In my recent article, OPEC's Headaches Are Just Starting: Trump's Energy Plan, I wrote how President-elect Donald Trump had revived the goal of energy independence. I concluded:
The upcoming OPEC meeting about deciding on a production cut may become trivial in comparison to OPEC's future problems. They may end up having to figure out how they are going to live without the United States as a customer in a few years."
Trump's position on oil imports from OPEC have not fallen on deaf ears. Saudi Arabia's energy minister, Khalid a-Falih, warned that blocking oil imports "is not healthy." He went on to say that international trade has been very beneficial to the United States, and that Saudi Arabia was waiting to see what Mr. Trump will do when he takes office.
Khalid al-Falih. Source: AFP.
My sense is that the Saudis do recognize the threat of U.S. energy independence could be very averse to their interests. I detected a defensiveness in his quotes, rather than the overconfidence that Saudi Arabia would ensure that the global oil glut would be eliminated.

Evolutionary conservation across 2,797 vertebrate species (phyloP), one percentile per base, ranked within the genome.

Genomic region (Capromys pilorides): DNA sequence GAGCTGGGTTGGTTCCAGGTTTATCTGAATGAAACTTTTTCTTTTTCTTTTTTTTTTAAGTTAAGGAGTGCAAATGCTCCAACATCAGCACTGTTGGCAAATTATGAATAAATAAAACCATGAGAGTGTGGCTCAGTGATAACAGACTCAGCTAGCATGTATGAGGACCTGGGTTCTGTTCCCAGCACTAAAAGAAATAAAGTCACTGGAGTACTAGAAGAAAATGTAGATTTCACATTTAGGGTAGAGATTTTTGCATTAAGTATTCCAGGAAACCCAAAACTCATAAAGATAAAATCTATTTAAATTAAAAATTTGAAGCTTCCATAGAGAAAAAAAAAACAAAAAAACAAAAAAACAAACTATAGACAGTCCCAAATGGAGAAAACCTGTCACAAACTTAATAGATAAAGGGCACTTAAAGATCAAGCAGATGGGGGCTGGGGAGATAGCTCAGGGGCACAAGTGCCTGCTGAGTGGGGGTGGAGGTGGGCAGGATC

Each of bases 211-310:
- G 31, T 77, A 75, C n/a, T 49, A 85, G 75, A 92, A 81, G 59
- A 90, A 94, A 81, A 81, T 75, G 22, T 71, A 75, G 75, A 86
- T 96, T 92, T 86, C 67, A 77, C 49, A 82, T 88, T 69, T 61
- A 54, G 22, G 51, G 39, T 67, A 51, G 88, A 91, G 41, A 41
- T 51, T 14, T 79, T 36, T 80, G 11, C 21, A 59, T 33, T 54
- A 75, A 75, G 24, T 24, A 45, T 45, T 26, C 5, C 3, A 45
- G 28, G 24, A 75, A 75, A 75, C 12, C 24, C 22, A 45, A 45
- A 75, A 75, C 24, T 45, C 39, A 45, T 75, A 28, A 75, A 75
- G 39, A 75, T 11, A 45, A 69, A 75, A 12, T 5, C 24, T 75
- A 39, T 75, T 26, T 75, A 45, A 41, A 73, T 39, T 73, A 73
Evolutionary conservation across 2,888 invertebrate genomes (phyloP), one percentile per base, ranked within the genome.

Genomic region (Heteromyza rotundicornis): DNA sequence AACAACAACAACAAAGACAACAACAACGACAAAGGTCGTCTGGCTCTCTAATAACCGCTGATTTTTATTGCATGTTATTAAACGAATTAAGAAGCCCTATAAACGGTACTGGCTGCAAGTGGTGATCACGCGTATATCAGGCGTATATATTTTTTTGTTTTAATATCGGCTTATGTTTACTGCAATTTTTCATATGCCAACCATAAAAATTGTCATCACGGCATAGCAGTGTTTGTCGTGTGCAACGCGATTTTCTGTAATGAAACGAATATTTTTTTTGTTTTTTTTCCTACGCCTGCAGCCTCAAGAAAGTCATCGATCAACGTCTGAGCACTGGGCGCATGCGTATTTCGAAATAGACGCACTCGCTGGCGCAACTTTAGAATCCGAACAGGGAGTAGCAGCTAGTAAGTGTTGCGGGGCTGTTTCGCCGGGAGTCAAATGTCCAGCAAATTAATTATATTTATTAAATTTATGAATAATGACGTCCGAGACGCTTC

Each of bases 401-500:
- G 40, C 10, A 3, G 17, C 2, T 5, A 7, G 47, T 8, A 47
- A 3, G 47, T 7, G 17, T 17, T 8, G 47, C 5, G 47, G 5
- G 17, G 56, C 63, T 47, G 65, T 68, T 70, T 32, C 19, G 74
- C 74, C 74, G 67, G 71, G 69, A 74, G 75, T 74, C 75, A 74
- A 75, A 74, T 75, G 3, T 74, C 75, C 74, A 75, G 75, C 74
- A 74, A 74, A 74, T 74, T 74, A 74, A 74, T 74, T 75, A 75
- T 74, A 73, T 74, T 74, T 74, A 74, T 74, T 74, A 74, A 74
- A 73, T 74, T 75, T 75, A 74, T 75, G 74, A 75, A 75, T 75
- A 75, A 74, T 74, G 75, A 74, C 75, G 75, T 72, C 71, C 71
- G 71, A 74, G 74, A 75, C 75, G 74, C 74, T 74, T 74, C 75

Could the Saudis cut their production at the upcoming OPEC meeting without running the risk of provoking Mr. Trump? They would be treading on thin ice if their actions caused an oil price spike.
Having a new, temperamental American president who has made some very critical comments about the Kingdom must have them worried. Trump has said, "Without us, Saudi Arabia wouldn't exist for very long." Unpredictability has a value.
The more I think about their risks, they may prefer lower oil prices to a Trump reprisal. And if they are the only one to cut, they would put themselves in the cross hairs.
It is already a tough call being the only one to cut production. The election of Donald Trump makes this call much tougher for them. And Putin wants to keep on Trump's good side too, which weakens the argument the Russians will support a cut.
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